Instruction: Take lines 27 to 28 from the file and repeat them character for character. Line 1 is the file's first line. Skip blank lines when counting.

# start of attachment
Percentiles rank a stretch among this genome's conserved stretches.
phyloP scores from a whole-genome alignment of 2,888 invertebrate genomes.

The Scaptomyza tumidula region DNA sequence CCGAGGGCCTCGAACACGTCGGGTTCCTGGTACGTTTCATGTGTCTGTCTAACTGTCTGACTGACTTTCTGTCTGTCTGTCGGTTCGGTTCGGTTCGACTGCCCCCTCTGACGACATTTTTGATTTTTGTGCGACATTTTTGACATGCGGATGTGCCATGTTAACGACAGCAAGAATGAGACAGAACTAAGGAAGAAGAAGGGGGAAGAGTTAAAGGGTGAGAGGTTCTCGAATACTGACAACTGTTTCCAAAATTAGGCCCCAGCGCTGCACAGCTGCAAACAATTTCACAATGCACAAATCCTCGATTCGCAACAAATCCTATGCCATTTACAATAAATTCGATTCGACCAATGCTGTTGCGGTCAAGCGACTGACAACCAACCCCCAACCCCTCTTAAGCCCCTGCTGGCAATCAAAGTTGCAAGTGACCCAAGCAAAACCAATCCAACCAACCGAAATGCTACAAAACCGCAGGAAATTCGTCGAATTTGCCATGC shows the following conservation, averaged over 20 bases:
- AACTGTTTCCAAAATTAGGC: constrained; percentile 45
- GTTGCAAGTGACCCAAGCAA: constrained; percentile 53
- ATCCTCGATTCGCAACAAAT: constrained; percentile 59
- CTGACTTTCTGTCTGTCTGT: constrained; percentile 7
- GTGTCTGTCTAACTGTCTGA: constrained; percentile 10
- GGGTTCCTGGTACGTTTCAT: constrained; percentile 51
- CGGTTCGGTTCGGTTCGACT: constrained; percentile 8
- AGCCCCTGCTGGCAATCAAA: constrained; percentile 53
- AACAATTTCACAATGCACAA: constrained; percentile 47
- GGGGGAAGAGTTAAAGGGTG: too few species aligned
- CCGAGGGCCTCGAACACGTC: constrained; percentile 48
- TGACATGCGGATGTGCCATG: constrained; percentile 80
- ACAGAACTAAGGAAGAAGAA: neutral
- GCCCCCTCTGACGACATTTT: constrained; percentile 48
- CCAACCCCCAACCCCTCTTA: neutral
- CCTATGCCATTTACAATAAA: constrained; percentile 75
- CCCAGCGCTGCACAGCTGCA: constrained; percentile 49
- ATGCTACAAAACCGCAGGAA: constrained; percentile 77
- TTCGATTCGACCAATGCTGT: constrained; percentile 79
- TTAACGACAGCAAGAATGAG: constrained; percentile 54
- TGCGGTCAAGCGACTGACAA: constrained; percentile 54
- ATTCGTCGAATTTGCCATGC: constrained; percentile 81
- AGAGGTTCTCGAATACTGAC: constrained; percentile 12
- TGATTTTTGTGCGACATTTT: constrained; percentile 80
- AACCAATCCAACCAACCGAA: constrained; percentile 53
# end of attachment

- TGATTTTTGTGCGACATTTT: constrained; percentile 80
- AACCAATCCAACCAACCGAA: constrained; percentile 53